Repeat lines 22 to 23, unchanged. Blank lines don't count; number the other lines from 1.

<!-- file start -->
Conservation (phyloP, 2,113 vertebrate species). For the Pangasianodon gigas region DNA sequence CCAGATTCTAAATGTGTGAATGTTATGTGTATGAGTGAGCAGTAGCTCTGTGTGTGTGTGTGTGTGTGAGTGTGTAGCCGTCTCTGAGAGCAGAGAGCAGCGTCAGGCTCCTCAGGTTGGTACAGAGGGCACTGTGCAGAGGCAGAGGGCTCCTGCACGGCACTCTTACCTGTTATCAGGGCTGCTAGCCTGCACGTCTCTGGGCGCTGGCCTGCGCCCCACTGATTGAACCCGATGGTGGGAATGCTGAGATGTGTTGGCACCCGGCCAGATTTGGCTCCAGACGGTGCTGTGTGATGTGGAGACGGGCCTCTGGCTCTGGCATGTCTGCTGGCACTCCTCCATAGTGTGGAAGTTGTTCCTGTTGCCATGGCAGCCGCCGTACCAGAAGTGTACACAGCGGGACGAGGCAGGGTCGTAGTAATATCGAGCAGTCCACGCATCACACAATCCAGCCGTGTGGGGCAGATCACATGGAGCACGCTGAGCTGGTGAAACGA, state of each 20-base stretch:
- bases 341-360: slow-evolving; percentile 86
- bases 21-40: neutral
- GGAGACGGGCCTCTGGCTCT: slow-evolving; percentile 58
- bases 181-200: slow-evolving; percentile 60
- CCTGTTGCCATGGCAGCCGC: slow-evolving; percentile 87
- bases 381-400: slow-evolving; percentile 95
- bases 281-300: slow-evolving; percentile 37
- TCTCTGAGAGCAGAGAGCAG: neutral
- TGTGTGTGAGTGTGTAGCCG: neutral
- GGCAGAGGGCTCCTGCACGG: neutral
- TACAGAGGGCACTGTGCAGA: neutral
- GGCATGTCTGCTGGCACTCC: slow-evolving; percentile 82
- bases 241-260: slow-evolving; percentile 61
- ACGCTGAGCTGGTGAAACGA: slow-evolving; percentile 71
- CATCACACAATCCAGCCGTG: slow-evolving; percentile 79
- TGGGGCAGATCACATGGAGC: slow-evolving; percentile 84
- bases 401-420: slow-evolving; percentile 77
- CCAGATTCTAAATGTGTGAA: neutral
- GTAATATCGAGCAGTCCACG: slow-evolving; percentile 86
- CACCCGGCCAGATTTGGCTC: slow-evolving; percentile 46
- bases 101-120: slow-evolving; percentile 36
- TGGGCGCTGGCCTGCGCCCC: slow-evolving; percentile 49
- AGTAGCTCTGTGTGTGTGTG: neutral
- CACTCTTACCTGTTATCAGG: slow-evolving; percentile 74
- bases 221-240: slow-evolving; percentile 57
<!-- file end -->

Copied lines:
- bases 101-120: slow-evolving; percentile 36
- TGGGCGCTGGCCTGCGCCCC: slow-evolving; percentile 49